"An example embodiment provides a rechargeable battery including an electrode assembly including a first electrode and a second electrode. A case is configured to receive the electrode assembly. A first current collecting member includes a first fuse unit coupled to the first electrode and having a cross-sectional area that is smaller than a cross-sectional area of a periphery of the first current collecting member. A second current collecting member includes a second fuse unit connected to the second electrode and having a cross-sectional area that is smaller than a cross-sectional area of a periphery of the second current collecting member. The first fuse unit may be configured to melt more quickly than the second fuse unit at a first current. The second fuse unit may be configured to melt more quickly than the first fuse unit at a second current that is lower than the first current.
"In some embodiments, a melting point of the first fuse unit is M1, a melting point of the second fuse unit is M2, and a resistance of the first fuse unit may be equal to M1/M2 multiplied by a resistance of the second fuse unit.
"The second fuse unit may be longer than the first fuse unit. The second fuse unit may have a cross-sectional area that is smaller than a cross-sectional area of the first fuse unit.
"The first fuse unit may include a material having a specific resistance that is higher than a specific resistance of a material of the second fuse unit. A melting point of the material of the first fuse unit may be lower than a melting point of the material of the second fuse unit.
"The first fuse unit may include aluminum, and the second fuse unit may include copper. A heat emitting member configured to diffuse heat may be at the first fuse unit. An adiabatic member configured to reduce emission of heat may be at the second fuse unit.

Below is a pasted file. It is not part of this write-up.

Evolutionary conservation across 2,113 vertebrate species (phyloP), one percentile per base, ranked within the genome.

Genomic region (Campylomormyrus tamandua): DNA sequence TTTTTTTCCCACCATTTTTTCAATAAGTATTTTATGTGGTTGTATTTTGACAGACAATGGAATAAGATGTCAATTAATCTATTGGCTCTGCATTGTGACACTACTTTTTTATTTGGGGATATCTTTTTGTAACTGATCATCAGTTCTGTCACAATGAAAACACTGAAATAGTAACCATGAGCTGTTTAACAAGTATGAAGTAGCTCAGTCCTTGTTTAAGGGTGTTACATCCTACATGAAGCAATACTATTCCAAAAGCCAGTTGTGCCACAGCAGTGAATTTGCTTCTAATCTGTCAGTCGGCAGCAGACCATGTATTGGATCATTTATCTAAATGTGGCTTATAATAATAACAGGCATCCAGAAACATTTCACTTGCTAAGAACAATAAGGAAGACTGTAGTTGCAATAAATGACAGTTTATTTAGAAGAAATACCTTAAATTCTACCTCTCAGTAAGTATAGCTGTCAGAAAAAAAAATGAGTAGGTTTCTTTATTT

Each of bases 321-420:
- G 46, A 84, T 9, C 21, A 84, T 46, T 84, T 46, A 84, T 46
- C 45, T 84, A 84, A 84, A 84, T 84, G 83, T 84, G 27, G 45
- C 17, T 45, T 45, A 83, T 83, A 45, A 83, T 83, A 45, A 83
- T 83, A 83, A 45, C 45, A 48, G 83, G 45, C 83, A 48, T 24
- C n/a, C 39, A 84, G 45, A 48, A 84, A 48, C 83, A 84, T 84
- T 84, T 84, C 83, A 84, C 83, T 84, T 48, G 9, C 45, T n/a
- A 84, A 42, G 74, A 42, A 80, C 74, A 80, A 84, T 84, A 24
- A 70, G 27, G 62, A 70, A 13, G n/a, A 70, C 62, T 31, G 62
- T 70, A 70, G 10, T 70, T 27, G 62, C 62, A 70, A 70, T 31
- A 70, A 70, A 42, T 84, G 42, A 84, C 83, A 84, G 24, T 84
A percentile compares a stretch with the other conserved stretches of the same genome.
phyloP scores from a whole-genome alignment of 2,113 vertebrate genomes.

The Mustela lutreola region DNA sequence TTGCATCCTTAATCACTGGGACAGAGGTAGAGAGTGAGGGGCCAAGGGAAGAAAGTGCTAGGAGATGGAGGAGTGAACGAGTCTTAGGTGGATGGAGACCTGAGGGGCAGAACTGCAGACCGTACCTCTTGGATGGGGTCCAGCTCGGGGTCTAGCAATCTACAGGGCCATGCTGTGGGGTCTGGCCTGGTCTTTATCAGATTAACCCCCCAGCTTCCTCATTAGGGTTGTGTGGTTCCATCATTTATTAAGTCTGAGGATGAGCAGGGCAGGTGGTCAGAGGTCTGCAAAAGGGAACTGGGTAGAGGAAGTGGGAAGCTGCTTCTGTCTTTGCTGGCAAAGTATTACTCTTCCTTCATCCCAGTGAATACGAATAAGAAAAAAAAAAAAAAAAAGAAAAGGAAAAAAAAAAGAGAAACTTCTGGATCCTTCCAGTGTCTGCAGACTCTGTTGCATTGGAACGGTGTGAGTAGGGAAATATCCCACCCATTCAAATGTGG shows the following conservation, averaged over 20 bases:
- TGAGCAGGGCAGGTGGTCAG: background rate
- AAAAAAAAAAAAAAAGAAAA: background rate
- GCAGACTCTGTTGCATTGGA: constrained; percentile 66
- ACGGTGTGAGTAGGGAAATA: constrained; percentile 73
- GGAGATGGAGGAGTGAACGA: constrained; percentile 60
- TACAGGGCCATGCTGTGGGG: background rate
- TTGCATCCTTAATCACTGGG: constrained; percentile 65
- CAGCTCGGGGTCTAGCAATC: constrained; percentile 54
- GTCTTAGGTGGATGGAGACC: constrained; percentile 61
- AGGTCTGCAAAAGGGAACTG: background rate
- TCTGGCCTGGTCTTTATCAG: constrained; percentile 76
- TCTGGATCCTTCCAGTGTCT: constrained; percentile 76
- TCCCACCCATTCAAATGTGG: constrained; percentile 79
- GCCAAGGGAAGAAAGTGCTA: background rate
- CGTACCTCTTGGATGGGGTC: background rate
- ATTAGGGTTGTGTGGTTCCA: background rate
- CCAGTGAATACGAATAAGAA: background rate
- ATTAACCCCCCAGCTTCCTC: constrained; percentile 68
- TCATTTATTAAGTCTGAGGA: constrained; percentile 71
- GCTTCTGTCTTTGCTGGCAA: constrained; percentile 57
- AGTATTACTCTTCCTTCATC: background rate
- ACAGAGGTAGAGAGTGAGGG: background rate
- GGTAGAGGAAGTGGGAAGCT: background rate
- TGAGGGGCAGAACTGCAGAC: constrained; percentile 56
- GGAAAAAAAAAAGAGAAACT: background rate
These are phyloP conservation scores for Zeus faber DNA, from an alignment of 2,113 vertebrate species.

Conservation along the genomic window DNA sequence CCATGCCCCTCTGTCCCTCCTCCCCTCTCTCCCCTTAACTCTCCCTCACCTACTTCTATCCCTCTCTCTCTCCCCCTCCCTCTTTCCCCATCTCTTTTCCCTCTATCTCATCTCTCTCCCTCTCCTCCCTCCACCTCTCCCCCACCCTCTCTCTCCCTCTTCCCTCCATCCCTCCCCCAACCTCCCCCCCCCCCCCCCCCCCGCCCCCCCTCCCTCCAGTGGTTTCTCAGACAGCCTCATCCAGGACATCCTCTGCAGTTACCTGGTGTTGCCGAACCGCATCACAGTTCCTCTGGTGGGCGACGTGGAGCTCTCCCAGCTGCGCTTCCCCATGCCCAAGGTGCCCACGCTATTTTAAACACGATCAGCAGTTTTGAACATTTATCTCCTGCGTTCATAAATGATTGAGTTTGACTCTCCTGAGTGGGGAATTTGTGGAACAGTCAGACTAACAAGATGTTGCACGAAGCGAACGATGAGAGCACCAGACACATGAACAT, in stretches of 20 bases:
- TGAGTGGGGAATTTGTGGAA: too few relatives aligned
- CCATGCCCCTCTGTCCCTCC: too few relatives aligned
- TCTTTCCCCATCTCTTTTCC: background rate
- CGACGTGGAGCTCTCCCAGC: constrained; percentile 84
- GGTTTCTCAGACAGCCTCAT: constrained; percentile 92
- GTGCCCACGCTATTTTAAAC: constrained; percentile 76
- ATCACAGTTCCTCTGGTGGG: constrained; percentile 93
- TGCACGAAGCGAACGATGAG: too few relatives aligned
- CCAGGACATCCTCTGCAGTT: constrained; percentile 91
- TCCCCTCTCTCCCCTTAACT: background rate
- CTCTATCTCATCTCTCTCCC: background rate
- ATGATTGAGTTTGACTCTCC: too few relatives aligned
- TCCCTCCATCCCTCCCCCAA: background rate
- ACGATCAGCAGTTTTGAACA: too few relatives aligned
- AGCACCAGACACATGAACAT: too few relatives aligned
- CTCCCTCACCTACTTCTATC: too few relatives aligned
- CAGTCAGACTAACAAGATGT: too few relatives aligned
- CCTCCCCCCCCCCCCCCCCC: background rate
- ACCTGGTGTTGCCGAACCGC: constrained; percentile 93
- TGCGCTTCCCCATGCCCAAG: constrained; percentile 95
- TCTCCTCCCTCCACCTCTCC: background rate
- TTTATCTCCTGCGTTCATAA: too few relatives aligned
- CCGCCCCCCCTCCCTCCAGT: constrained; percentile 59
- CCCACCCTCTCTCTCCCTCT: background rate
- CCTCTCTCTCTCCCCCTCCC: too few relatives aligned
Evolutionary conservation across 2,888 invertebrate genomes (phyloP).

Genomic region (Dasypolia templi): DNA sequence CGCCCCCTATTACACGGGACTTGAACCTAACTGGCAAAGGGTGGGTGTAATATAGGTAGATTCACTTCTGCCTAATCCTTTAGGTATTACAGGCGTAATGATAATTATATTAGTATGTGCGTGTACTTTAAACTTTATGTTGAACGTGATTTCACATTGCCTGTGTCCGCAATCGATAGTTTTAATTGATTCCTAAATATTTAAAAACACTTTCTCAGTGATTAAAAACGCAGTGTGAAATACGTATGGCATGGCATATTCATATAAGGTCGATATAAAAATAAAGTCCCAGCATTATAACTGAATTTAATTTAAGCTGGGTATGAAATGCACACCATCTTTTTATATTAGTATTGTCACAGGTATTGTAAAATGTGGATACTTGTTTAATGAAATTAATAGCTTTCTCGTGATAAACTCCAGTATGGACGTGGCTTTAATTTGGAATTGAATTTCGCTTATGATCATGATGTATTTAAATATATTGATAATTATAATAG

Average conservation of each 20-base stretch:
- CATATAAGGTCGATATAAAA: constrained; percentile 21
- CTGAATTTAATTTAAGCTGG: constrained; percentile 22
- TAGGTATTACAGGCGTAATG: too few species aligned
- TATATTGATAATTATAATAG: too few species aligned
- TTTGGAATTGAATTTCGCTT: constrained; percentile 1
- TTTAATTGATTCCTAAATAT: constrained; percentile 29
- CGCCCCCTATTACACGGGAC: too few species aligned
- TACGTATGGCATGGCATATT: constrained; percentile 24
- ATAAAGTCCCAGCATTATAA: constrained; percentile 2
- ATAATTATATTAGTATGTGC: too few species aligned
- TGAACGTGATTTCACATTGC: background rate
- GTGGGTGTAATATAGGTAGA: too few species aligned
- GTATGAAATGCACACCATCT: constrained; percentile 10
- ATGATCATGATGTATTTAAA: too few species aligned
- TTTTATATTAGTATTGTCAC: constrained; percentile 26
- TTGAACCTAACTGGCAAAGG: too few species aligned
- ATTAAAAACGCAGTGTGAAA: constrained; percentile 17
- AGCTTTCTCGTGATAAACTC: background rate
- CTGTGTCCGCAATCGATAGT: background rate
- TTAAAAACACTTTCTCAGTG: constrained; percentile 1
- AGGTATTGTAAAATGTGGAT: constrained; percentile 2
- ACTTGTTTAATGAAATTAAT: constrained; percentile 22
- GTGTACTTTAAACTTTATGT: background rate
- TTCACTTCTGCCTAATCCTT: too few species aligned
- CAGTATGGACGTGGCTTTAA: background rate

"The first current may be 1.5 times to 3.5 times the second current. The first current may be 500 to 3000 A, and the second current may be 3000 to 10,000 A.
"The case may be electrically coupled to the first electrode. A cap plate may be fastened to the case. A short-circuit member that is configured to be deformed by an increase in internal pressure of the rechargeable battery to electrically couple the first electrode and the second electrode may be at the cap plate.
"According to the example embodiment, because a first fuse unit is melted at a first current and a second fuse unit is melted at a second current that is lower than the first current, it is possible to stably block an over-current even though the over-current (e.g., the second current) flows in a relatively small quantity."
For the URL and additional information on this patent, see: Byun, Sang-Won; Oh, Jeong-Won; Koo, Min-Seok; Kwak, Yun-Jung. Rechargeable Battery Having Fuse Unit. U.S. Patent Number 9728765, filed December 3, 2014, and published online on August 8, 2017. Patent URL: http://patft.uspto.gov/netacgi/nph-Parser?Sect1=PTO1&Sect2=HITOFF&d=PALL&p=1&u=%2Fnetahtml%2FPTO%2Fsrchnum.htm&r=1&f=G&l=50&s1=9728765.PN.&OS=PN/9728765RS=PN/9728765
Keywords for this news article include: Electronic Equipment Companies.